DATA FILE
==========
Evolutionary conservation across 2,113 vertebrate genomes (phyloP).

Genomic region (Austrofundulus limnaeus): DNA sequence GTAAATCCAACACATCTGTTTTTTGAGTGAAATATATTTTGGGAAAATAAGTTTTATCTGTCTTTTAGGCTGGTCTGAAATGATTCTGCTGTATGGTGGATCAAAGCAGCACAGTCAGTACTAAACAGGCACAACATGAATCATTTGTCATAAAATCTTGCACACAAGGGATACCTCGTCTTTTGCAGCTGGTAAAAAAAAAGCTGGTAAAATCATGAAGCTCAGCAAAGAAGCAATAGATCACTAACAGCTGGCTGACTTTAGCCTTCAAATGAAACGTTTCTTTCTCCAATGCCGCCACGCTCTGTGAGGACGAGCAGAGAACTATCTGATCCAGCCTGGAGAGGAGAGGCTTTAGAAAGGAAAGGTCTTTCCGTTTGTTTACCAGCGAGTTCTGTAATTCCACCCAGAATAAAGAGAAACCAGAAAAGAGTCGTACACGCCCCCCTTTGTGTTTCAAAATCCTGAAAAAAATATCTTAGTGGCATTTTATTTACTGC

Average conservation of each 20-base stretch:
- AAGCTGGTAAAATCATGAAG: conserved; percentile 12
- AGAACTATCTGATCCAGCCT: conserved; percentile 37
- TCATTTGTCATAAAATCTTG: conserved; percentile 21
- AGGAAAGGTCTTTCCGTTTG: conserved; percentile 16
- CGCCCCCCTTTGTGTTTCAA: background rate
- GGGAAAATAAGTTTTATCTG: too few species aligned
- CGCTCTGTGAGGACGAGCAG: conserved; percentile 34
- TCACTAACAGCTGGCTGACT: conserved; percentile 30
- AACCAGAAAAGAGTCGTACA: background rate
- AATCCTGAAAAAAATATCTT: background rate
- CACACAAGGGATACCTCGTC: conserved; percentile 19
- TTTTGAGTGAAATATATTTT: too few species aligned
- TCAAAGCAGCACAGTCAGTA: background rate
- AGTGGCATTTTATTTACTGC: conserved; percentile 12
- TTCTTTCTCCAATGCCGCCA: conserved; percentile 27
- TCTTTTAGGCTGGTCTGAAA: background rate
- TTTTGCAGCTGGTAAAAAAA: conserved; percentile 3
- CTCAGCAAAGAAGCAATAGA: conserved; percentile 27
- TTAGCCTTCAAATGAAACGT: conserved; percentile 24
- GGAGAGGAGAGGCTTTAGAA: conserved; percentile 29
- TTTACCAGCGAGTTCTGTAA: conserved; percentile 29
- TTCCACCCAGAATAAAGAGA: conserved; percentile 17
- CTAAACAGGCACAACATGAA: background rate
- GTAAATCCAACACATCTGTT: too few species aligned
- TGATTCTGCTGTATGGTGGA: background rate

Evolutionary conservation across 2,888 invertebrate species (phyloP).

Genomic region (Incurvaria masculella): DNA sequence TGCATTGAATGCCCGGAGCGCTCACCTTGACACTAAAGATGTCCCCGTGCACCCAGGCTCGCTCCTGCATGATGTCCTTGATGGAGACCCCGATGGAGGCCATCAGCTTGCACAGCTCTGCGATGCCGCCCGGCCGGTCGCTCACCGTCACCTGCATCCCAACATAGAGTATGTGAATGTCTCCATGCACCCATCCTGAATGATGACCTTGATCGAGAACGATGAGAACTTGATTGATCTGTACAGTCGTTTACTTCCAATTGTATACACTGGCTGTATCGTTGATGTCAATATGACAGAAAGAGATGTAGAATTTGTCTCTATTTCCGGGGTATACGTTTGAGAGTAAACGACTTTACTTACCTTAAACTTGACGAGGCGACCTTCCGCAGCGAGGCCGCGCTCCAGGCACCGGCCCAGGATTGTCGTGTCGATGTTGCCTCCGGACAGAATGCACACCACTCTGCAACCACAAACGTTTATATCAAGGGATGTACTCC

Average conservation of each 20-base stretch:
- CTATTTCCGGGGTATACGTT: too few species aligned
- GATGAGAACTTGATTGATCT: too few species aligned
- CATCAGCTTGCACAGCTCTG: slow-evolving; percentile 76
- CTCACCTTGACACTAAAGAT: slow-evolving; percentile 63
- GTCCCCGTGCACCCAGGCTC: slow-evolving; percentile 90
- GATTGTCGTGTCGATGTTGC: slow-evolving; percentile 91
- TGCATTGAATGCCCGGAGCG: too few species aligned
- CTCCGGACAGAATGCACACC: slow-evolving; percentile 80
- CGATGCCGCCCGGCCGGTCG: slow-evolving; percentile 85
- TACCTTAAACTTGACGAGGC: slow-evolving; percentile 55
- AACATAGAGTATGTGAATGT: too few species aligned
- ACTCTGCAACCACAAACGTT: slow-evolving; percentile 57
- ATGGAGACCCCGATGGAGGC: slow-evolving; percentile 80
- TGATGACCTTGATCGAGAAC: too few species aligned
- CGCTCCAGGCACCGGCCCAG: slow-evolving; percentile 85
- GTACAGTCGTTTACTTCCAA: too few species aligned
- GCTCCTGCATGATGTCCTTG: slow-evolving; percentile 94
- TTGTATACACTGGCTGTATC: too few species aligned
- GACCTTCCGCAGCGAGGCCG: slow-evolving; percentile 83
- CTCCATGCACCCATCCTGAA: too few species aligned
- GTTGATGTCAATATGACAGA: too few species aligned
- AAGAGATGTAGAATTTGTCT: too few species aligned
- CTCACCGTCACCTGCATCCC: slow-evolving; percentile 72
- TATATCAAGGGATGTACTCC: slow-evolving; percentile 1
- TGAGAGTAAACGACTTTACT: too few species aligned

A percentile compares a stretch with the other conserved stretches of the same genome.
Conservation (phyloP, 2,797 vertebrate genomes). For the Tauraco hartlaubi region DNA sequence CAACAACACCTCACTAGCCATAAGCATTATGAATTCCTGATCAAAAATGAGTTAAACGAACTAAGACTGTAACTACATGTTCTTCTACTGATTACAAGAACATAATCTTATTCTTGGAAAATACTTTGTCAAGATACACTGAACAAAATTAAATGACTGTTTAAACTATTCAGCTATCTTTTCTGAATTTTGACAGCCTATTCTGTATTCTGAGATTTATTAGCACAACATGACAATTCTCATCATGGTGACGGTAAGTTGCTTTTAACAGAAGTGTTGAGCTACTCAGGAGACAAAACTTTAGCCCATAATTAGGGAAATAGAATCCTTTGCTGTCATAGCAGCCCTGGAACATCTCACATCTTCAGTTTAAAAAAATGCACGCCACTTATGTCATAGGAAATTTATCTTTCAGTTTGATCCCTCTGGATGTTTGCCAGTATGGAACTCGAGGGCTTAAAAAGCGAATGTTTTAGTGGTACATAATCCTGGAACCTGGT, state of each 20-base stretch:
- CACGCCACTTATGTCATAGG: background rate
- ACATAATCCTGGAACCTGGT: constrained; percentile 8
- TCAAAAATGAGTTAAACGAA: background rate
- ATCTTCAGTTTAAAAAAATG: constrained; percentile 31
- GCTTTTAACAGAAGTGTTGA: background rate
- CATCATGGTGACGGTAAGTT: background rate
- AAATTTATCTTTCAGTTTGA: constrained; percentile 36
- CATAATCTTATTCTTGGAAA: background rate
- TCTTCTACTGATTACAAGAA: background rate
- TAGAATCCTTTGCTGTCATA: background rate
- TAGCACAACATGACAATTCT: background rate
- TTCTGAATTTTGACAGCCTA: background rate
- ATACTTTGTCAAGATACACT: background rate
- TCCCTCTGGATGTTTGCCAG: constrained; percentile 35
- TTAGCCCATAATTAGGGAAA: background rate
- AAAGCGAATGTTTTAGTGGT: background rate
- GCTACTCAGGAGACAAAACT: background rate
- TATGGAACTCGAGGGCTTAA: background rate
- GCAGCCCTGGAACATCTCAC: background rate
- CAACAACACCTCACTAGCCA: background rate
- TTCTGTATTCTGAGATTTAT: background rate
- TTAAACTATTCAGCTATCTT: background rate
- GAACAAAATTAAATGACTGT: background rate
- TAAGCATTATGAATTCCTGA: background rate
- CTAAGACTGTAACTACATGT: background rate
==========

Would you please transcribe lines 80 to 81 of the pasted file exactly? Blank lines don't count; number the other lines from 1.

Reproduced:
- TTAAACTATTCAGCTATCTT: background rate
- GAACAAAATTAAATGACTGT: background rate